Alcott brings in little travesties of Amy showing off a bag of pickles in school to Meg borrowing an expensive dress for a ball to Jo writing sensational novels as part of the venality clouding over nice and sweet March girls.

There is a bit of bickering too amongst the sisters. Amy once burns Jo’s manuscript after a tiff; a point where the family realizes Jo’s seriousness towards writing.

In the second part of the book, Jo moves to New York where she works as a Governess. Here, she meets Professor Bhaer, the man who influences her to turn away from the novels she had been writing and publishing in the local newspaper for money.

Pride and Prejudice’ versus ‘Little Women

Little Women’ was published in 1868, almost fifty years after ‘Pride and Prejudice’. As a reader, you can see the parallels and juxtaposed characters placed around the same theme of marriage and coming-of-age.

Little Women’ has four March sisters and ‘Pride and Prejudice’ had five Bennet sisters. Kitty Bennet mostly merges into the background, so minus her you can draw similarities between the characteristics of the March and Bennet sisters.

Marmee is in complete contrast to Mrs. Bennet. Mrs. Bennet is a pushy mother who wants her daughters married to rich men. Marmee, on the other hand, believes in marrying an honest, hardworking, and loving man, sidelining the financial aspects. The drive for money is too much in ‘Pride and Prejudice’ whereas ‘Little Women’ talks about generosity amidst scarcity.

Laurie isn’t Mr. Darcy. So, perhaps Professor Bhaer is placed as Mr. Darcy.

Pride and Prejudice’ is more romantically drawn. While ‘Little Women’ characters are affected by war, diseases and even death. The scope for dramatic elopement does not exist in ‘Little Women’. The March sisters are responsible towards their family, contributing in whatever means they are capable of delivering.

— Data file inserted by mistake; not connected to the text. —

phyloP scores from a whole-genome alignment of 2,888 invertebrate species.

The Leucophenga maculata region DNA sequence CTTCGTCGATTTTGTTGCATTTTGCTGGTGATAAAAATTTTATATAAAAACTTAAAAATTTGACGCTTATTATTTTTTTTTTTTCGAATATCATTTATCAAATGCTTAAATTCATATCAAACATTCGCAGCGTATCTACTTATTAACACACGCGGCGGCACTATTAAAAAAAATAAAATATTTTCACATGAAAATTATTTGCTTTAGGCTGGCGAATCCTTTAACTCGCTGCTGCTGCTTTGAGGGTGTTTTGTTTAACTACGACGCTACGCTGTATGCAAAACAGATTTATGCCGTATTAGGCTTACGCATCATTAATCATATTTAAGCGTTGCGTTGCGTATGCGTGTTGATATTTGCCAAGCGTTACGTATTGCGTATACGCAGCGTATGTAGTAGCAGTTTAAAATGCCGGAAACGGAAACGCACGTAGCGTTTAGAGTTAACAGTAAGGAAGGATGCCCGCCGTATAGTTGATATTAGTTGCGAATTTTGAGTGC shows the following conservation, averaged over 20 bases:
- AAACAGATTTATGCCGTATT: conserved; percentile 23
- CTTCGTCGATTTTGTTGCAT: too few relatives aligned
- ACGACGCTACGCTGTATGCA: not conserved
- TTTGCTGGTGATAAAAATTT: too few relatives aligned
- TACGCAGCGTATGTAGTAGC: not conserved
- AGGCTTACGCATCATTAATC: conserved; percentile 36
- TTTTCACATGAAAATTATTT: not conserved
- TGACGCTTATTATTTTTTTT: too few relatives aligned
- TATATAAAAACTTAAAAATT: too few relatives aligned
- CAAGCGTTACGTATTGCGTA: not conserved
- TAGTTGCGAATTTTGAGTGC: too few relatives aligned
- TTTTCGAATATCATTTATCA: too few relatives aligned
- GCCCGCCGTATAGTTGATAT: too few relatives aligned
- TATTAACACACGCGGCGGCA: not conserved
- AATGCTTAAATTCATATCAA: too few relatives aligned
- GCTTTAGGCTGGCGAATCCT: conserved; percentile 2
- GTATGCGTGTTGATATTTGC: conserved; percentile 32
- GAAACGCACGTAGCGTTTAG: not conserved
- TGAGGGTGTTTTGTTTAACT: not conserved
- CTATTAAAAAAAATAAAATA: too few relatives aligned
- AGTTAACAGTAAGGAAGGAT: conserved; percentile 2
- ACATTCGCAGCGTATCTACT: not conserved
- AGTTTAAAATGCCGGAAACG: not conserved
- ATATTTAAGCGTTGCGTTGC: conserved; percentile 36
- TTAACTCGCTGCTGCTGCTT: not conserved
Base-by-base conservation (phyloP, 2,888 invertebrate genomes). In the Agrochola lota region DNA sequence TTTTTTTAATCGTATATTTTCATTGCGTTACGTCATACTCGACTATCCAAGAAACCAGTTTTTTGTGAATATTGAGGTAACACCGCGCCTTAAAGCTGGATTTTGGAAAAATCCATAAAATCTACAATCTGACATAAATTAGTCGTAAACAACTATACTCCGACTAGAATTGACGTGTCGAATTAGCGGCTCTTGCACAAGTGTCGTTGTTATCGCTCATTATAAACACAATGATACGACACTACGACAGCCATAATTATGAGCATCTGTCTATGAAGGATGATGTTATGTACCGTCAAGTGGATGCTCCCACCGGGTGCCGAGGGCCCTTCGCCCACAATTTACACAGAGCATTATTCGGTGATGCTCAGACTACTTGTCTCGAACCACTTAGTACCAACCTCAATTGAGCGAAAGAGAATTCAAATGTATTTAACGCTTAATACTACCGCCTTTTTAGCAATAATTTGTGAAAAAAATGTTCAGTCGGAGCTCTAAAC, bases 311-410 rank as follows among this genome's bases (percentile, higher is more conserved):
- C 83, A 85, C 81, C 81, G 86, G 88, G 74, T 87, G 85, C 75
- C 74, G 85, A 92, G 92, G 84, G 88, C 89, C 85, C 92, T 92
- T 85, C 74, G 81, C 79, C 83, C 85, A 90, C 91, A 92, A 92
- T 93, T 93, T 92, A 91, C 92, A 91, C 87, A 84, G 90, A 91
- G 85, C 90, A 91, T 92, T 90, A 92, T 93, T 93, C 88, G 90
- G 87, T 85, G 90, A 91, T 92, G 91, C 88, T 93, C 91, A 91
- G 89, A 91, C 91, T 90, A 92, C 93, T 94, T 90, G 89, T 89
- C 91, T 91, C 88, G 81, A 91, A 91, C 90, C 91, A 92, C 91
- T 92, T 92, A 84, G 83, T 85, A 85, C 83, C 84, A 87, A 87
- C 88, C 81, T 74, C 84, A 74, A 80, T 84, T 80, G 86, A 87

I believe Alcott was brave to portray a ‘heroine’ who didn’t win over the man depicted conventionally as the ‘hero’. In ‘Little Women’, coming-of-age is about understanding love and marriage, beyond the laws of youthful attraction.

Why is it a book with so much feel-good vibe?

The most striking aspect of ‘Little Women’ is Marmee. The mother is central to the household decisions and takes upon her shoulders the responsibility to teach the daughters. The girls turn to Marmee for advice and they are always comforted.

Head, you may think, Heart, you may feel, But, Hand, you shall work away!

Marmee’s benevolence is brushed upon her daughters who are angelic enough to part with their Christmas meal or visit a poor family suffering from scarlet fever.

Mother is always ready to be your confidante, Father to be your friend, and both hope and trust that our daughters, whether married or single, will be the pride and comfort of our lives.

The girls love Marmee so much that they contribute their money for Christmas to buy a present for her.

Marmee is honest about herself with the daughters; she admits to Jo that it has taken forty years trying to control her temper. And, it may take her another forty years to succeed over it.